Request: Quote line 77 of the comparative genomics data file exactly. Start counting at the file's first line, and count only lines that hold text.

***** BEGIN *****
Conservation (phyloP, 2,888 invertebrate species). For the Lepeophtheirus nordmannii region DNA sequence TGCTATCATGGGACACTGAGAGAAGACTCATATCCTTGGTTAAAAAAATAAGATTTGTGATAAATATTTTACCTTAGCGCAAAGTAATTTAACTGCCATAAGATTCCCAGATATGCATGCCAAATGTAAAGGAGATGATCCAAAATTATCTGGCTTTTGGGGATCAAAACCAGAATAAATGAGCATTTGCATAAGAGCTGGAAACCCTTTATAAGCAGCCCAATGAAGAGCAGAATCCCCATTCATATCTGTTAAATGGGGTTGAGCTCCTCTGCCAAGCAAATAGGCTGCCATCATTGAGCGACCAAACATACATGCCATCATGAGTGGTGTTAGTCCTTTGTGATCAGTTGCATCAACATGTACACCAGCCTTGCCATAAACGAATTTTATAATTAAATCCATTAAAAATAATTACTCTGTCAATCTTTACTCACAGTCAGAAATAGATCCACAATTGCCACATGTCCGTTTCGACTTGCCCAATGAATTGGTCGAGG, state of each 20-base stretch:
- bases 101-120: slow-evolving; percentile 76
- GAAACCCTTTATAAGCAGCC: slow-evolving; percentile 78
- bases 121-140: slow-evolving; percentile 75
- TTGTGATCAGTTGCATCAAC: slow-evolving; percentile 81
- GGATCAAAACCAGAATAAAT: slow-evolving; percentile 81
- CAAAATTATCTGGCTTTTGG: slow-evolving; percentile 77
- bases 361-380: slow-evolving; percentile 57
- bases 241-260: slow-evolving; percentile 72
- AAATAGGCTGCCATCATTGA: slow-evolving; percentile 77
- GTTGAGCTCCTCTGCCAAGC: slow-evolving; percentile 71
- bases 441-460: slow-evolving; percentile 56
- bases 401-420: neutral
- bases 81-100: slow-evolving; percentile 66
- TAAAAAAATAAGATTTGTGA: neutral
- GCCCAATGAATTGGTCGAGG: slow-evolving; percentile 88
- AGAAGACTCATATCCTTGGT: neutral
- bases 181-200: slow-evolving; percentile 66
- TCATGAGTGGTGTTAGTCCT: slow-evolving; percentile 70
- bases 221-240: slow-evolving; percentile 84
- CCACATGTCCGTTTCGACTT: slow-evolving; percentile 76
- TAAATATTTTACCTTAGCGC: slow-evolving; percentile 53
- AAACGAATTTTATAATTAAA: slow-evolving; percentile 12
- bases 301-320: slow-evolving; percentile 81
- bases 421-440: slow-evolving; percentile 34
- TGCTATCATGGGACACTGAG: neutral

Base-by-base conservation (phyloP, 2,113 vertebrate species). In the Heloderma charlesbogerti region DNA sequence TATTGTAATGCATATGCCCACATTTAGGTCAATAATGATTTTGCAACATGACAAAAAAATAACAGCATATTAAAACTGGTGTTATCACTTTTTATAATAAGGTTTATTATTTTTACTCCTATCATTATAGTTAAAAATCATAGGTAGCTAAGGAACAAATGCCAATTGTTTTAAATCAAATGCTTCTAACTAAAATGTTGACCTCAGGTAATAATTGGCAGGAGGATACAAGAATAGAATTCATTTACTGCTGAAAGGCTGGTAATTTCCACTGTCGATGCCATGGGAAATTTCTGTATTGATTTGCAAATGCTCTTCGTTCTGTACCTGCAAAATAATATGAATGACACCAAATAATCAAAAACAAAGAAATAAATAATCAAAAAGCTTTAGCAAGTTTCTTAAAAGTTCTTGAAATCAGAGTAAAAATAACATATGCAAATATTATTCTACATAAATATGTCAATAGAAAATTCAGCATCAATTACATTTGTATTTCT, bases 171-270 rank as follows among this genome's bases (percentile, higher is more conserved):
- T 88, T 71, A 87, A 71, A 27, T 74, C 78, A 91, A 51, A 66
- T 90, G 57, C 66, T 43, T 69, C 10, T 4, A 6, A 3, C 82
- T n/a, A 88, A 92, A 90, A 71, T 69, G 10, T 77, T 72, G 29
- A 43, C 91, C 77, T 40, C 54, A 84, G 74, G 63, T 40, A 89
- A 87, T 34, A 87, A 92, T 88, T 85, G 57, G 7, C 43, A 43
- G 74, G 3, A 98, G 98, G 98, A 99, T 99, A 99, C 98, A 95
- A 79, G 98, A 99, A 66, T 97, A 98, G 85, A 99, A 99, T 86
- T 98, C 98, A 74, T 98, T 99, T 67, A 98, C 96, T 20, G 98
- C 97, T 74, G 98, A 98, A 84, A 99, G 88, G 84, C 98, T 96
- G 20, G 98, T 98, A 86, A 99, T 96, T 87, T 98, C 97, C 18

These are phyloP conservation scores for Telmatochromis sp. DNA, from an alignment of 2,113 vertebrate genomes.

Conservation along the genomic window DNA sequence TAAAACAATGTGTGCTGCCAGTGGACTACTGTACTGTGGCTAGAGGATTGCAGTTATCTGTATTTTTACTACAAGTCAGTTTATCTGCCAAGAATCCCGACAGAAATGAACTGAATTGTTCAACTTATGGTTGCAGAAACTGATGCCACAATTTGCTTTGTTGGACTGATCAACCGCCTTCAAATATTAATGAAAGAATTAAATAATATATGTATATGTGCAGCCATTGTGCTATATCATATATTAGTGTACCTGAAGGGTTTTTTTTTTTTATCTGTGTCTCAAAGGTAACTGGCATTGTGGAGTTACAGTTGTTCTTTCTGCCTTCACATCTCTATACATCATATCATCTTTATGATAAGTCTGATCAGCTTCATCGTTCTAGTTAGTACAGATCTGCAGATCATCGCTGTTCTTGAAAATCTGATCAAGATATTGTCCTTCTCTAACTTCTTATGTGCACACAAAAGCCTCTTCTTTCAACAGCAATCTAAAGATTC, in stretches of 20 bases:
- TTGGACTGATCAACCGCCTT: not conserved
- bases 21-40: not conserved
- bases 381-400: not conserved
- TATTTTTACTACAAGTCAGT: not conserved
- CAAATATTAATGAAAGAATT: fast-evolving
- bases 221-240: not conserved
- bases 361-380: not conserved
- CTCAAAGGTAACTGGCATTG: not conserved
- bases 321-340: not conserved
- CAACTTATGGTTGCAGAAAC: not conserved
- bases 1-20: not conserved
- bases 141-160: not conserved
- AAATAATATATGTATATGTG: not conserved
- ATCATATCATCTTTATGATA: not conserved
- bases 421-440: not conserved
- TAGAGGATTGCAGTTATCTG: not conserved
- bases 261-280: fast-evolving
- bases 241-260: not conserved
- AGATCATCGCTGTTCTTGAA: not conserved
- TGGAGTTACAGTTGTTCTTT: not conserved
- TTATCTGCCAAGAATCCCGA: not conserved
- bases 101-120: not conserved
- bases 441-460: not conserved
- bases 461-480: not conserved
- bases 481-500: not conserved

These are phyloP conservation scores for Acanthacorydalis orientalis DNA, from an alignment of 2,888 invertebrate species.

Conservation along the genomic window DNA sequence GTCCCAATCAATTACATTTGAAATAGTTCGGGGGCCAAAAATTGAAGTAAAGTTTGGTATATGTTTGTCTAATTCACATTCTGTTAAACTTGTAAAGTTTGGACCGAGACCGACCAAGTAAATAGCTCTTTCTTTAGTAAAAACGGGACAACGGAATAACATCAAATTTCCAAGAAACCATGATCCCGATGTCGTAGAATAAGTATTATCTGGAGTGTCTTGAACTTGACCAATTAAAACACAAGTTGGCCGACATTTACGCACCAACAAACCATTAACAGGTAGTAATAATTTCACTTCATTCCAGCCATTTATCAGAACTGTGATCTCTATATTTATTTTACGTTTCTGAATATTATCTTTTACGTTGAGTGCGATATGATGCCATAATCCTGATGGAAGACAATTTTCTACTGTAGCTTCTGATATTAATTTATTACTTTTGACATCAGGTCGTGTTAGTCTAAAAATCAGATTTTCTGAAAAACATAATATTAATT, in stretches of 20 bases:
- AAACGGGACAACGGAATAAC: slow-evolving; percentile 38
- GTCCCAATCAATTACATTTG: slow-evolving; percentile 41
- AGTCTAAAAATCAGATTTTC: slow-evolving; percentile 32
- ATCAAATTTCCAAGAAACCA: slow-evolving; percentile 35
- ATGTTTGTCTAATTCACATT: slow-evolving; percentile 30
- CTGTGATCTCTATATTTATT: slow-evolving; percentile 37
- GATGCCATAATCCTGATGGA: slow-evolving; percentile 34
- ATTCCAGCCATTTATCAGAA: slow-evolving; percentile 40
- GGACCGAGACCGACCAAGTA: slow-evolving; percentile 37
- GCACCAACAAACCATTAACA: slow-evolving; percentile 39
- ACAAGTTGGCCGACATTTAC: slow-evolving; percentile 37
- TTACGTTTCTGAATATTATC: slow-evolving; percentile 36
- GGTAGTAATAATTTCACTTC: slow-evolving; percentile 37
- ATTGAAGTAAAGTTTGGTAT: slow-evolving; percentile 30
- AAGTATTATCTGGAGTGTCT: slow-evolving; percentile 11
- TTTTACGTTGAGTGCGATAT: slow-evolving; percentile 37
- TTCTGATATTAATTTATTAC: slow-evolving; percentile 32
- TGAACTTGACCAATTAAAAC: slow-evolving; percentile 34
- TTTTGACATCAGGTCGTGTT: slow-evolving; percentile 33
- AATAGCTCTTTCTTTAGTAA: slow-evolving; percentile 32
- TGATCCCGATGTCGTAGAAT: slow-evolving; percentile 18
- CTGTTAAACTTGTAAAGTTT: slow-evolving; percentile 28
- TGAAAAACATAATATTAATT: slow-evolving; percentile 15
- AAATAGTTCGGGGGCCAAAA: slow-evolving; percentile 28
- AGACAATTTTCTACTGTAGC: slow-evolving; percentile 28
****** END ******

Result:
- ACAAGTTGGCCGACATTTAC: slow-evolving; percentile 37